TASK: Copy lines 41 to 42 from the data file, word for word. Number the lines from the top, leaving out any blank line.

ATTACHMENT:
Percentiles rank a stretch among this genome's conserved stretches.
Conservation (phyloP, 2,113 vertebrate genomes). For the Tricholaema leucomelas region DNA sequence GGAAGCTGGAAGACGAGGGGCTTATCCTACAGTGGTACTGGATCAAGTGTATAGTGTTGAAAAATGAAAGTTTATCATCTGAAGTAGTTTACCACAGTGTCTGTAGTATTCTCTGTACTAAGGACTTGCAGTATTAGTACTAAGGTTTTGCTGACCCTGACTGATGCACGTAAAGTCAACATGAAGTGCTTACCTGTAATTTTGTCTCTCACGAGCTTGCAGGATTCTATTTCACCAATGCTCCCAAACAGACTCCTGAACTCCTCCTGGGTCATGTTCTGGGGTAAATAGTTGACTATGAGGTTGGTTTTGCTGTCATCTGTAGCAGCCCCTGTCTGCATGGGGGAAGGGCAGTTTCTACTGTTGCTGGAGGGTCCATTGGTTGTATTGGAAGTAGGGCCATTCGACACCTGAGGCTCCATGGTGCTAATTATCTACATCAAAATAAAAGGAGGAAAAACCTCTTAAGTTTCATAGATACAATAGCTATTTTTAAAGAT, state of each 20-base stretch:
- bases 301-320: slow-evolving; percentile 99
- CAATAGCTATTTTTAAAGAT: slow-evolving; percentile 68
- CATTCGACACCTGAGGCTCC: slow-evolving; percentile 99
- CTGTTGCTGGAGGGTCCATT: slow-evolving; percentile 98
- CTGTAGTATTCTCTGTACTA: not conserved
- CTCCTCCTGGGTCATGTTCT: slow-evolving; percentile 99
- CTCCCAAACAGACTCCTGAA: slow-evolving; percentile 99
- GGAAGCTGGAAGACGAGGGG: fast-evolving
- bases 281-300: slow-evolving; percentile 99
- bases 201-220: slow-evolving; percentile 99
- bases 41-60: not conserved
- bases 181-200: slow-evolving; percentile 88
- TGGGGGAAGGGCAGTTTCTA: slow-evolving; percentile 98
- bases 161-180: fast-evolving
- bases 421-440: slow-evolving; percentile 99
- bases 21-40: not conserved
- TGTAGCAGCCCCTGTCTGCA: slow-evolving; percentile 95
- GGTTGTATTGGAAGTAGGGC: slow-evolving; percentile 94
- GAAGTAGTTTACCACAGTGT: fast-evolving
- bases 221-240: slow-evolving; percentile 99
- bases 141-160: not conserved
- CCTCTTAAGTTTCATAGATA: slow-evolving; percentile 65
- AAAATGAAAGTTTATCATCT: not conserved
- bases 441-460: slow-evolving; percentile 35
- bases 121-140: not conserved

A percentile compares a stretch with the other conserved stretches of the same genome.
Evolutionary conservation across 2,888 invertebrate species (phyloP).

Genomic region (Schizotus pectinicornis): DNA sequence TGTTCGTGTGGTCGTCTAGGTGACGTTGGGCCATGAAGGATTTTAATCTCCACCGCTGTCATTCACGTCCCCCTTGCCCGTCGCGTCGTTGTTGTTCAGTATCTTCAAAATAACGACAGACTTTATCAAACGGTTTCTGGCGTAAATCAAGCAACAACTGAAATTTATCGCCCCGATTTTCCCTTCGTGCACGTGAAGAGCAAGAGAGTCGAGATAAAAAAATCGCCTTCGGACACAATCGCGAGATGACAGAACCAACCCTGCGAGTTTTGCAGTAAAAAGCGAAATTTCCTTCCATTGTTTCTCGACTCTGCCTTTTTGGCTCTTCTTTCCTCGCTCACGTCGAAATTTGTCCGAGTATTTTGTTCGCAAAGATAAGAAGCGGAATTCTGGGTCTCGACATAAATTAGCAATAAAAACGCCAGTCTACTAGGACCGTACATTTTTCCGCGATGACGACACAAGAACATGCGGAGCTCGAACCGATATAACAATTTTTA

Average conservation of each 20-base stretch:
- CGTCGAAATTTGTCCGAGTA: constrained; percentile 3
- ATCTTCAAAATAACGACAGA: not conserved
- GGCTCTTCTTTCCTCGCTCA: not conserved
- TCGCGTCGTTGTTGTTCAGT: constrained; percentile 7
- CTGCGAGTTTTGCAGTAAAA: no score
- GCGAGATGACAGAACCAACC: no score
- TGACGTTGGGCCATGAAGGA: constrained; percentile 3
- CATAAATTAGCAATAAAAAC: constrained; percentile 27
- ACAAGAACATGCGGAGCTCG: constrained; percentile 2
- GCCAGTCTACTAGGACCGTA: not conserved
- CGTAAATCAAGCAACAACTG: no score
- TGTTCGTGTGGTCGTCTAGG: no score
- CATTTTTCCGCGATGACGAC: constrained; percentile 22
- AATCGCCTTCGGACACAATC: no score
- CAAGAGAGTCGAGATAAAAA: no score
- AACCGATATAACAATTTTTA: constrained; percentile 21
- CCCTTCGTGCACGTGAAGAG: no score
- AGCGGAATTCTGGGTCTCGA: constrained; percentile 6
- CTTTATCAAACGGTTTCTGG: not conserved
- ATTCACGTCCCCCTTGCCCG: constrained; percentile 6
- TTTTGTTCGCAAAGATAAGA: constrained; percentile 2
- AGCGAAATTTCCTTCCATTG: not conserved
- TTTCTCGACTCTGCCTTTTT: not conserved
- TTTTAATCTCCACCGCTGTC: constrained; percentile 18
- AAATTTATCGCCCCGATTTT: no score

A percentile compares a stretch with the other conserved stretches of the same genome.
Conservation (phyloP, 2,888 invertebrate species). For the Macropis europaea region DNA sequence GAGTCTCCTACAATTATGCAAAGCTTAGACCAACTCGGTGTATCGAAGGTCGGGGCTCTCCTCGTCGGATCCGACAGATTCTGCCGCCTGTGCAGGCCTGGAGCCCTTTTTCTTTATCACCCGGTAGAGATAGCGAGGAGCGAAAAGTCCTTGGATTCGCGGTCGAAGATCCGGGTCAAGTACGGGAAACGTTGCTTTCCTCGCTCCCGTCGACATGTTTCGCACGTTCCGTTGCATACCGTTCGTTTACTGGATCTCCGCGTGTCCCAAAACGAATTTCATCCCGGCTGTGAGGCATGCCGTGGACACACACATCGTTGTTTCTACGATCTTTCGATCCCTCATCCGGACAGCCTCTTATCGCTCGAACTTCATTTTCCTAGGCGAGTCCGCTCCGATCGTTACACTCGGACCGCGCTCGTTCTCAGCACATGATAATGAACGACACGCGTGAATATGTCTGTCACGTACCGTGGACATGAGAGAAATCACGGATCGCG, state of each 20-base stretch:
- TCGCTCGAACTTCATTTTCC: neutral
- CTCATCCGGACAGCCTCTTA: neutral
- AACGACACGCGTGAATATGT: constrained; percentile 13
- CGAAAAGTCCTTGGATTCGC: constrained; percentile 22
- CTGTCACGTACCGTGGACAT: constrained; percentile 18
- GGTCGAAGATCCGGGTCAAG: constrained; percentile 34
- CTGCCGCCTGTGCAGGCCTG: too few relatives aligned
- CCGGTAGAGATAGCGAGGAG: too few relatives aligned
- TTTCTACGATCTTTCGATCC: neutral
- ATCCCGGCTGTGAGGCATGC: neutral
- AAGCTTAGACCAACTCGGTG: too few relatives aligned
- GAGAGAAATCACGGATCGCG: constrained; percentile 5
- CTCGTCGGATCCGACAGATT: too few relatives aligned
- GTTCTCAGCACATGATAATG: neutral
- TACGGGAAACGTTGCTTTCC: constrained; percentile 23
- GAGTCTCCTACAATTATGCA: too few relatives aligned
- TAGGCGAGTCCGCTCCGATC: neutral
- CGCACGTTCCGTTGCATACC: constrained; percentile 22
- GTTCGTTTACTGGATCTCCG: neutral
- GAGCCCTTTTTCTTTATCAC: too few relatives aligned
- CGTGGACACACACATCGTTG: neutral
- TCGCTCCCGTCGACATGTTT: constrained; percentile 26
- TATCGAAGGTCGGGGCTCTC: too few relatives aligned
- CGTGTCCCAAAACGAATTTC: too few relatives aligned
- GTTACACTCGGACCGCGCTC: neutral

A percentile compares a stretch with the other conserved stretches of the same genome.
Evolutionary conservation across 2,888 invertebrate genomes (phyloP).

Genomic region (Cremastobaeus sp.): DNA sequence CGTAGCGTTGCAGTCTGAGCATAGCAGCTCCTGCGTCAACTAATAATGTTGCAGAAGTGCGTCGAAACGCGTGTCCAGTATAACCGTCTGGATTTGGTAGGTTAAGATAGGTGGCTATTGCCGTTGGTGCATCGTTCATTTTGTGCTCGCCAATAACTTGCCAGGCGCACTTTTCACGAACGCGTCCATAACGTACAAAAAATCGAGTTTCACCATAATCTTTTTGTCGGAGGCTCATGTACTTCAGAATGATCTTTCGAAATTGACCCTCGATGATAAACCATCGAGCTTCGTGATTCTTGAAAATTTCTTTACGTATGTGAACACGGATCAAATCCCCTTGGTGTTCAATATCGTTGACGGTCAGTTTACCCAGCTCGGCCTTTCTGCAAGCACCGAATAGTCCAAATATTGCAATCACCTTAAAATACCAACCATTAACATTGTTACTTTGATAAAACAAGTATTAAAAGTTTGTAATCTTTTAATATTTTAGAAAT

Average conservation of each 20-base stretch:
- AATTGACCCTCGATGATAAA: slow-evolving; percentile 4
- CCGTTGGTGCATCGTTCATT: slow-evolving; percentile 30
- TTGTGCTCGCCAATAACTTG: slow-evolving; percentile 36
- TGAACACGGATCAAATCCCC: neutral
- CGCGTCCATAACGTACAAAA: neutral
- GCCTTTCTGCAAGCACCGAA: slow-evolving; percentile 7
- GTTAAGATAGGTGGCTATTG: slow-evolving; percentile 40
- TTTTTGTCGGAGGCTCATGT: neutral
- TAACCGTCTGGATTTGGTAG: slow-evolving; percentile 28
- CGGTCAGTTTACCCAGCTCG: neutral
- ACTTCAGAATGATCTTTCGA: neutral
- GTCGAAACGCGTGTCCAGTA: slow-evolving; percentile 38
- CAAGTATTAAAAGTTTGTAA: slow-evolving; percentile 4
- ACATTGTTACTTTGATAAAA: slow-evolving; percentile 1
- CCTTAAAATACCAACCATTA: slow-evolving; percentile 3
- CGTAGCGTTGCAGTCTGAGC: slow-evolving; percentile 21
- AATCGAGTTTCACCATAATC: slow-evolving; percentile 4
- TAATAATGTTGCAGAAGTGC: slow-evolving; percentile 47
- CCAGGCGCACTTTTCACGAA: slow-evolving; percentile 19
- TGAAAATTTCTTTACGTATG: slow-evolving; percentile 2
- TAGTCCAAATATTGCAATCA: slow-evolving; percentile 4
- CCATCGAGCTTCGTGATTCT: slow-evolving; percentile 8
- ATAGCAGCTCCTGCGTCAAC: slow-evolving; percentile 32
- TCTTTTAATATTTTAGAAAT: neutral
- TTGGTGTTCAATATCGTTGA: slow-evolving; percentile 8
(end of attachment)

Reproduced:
- GCCAGTCTACTAGGACCGTA: not conserved
- CGTAAATCAAGCAACAACTG: no score